John McCain spent Monday claiming as he had countless times before — that the economy was fundamentally sound. Had he missed the collapse of Lehman Brothers or the sale of Merrill Lynch, which were announced the day before? Did he not notice the agonies of the American Insurance Group? Was he unaware of the impending layoffs of tens of thousands of Wall Street employees on top of the growing numbers of unemployed workers throughout the United States?
On Tuesday, he clarified his remarks. The clarification was far more worrisome than his initial comments.
He said that by calling the economy fundamentally sound, what he really meant was that American workers are the best in the world. In the best Karl Rovian fashion, he implied that if you dispute his statement about the economy's firm foundation, you are, in effect, insulting American workers. "I believe in American workers, and someone who disagrees with that — it's fine," he told NBC's Matt Lauer.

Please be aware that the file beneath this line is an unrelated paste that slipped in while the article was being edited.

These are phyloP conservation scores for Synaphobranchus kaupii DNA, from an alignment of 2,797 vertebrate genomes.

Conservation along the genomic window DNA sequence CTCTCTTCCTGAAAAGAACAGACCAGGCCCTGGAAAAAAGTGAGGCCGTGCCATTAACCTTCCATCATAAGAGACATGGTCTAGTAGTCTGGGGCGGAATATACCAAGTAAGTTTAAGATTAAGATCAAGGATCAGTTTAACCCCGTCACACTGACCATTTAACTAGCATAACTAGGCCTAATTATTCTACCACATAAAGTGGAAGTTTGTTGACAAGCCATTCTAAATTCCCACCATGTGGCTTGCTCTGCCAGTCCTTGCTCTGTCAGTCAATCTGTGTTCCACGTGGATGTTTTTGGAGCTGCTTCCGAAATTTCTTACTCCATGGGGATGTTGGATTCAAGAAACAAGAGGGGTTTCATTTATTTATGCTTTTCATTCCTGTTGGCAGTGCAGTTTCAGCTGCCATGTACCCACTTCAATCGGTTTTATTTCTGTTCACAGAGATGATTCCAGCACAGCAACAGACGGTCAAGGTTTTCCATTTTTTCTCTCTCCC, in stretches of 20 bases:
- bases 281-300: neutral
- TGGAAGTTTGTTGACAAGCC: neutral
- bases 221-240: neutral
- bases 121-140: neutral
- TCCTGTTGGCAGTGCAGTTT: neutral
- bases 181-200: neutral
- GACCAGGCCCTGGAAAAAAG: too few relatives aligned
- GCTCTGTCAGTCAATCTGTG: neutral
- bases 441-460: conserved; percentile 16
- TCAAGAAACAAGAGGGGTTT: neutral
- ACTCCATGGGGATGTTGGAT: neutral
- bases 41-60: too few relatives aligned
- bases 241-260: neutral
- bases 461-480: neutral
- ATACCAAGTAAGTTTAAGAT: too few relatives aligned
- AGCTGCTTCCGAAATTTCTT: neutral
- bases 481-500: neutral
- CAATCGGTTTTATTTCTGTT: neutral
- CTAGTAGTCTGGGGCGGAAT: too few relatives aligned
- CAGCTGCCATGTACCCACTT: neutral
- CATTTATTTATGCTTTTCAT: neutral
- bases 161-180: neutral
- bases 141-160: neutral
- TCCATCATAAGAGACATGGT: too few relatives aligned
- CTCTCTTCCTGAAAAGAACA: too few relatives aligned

Let's get a few things straight. First, no one who is currently running for president does not "believe in American workers."
More to the point, the economy is stressed to the breaking point by fundamental problems — in housing, finance, credit, employment, health care and the federal budget — that have been at best neglected, at worst exacerbated during the Bush years. And as a result, American workers have taken a beating.